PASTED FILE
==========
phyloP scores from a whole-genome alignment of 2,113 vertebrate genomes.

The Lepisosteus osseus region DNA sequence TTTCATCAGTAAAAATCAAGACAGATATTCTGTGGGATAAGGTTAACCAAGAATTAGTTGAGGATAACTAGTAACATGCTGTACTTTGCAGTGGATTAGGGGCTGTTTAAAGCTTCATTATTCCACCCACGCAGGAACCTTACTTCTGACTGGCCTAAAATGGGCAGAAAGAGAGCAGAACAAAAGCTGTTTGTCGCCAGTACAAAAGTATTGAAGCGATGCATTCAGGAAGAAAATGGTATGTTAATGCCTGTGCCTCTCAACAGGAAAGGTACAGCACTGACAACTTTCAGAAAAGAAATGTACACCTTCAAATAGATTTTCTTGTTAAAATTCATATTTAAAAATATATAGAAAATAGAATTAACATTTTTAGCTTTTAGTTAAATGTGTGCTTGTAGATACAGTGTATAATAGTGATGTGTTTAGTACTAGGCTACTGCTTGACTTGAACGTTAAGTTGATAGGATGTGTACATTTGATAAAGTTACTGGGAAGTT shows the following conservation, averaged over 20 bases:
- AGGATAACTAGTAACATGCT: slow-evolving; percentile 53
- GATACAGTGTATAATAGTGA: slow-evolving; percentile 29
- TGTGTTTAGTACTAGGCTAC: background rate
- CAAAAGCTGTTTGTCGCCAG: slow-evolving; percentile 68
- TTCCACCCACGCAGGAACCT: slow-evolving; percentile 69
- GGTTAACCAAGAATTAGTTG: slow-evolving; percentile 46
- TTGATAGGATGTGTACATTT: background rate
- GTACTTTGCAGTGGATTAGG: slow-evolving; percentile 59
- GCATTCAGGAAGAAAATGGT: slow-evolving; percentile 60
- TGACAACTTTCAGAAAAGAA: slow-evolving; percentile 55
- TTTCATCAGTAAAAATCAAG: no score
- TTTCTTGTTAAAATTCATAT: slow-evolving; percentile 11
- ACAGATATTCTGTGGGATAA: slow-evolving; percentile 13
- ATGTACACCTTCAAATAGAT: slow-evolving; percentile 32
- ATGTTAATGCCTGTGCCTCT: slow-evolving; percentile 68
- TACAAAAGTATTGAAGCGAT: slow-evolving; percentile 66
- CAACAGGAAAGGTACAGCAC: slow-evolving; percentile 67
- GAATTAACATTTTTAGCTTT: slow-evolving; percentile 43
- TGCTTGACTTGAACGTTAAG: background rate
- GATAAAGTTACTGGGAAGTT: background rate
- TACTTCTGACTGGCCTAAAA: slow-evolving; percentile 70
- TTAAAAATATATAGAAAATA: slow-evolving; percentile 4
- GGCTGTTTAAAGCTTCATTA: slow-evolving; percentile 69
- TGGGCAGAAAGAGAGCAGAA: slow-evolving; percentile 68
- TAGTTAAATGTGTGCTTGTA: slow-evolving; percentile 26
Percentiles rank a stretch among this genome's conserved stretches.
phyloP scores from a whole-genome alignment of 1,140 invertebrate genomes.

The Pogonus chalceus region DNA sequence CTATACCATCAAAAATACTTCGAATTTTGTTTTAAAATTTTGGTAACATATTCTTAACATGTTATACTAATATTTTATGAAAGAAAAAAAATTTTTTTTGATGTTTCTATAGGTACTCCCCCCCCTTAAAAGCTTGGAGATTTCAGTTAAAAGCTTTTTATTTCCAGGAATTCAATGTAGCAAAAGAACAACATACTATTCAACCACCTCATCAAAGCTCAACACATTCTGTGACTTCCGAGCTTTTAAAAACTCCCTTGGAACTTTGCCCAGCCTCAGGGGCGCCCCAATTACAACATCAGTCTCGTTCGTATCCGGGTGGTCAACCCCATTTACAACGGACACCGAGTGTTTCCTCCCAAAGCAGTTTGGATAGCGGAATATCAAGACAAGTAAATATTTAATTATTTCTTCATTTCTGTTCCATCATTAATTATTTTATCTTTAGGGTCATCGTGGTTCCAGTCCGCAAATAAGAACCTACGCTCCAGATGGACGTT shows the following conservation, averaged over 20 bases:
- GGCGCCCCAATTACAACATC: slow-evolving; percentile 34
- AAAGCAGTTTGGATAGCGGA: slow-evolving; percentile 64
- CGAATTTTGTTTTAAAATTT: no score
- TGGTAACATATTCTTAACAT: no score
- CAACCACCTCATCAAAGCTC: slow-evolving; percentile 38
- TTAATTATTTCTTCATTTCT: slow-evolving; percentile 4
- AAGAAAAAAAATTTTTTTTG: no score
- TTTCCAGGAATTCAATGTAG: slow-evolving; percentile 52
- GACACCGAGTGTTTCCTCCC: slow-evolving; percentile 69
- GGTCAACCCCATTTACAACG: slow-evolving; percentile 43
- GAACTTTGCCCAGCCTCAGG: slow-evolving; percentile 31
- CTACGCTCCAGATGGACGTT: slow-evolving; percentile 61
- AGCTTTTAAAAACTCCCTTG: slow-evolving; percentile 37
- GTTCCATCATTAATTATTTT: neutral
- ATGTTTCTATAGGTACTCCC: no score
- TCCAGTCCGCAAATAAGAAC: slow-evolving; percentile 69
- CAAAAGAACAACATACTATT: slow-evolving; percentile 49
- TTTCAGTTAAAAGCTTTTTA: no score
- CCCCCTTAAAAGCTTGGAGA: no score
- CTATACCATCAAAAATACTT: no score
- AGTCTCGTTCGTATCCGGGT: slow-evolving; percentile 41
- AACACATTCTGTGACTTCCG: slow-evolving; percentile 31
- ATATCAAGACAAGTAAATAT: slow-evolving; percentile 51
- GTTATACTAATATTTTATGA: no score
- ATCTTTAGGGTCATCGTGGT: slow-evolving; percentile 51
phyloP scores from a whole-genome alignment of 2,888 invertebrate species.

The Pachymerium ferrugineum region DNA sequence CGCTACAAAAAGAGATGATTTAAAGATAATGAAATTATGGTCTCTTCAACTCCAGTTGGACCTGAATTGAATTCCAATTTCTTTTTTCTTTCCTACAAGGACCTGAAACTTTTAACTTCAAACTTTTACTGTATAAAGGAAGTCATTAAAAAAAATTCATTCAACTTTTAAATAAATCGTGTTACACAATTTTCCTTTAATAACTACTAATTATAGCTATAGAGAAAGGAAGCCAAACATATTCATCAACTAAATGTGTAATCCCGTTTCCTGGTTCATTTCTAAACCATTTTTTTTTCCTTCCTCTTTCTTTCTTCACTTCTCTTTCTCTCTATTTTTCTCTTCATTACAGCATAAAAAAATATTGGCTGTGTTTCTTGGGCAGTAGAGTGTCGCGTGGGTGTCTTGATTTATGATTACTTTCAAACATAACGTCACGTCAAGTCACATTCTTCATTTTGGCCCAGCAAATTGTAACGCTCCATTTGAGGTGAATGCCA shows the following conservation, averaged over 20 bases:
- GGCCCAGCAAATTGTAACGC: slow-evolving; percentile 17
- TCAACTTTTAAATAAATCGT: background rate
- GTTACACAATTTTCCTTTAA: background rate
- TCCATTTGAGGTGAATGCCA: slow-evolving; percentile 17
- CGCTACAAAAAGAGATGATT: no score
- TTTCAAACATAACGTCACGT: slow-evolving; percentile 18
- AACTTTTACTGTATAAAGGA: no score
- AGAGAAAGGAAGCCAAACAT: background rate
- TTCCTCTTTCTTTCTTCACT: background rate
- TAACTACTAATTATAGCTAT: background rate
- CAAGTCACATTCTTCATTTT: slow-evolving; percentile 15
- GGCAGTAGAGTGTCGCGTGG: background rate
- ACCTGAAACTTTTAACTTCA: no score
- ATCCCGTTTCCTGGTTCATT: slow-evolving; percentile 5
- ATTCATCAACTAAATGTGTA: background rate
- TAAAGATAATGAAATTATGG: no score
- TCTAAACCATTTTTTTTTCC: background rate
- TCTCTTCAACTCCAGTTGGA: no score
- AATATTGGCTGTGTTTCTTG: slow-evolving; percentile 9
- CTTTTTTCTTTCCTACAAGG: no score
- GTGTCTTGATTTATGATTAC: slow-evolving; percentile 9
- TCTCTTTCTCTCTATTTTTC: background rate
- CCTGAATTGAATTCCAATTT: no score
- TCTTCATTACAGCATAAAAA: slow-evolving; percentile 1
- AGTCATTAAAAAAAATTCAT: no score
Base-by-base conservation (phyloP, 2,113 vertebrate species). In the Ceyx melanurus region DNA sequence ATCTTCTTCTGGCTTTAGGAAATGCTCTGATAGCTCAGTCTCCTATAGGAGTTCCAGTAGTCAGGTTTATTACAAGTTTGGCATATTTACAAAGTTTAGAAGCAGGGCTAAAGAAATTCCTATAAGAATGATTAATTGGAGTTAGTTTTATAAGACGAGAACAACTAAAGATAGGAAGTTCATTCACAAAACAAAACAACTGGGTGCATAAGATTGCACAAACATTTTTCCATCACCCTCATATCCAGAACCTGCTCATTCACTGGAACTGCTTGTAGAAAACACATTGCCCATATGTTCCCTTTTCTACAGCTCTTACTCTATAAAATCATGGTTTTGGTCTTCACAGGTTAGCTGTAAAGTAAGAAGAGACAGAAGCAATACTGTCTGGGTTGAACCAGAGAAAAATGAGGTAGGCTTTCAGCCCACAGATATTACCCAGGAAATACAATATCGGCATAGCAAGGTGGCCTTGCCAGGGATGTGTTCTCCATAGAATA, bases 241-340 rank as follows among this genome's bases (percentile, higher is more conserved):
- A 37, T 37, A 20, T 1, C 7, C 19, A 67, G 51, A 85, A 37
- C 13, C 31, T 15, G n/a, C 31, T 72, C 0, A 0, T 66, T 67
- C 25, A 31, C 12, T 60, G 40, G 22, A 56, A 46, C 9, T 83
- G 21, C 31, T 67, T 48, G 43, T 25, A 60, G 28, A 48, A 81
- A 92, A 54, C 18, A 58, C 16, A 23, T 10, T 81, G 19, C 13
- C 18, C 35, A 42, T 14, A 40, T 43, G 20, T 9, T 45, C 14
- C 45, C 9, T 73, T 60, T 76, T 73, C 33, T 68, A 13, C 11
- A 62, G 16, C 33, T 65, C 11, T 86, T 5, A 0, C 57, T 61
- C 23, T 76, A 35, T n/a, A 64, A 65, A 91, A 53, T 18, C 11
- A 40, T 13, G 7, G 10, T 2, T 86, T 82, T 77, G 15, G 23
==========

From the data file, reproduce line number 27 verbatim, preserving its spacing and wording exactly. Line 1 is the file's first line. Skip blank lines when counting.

- TAGTTAAATGTGTGCTTGTA: slow-evolving; percentile 26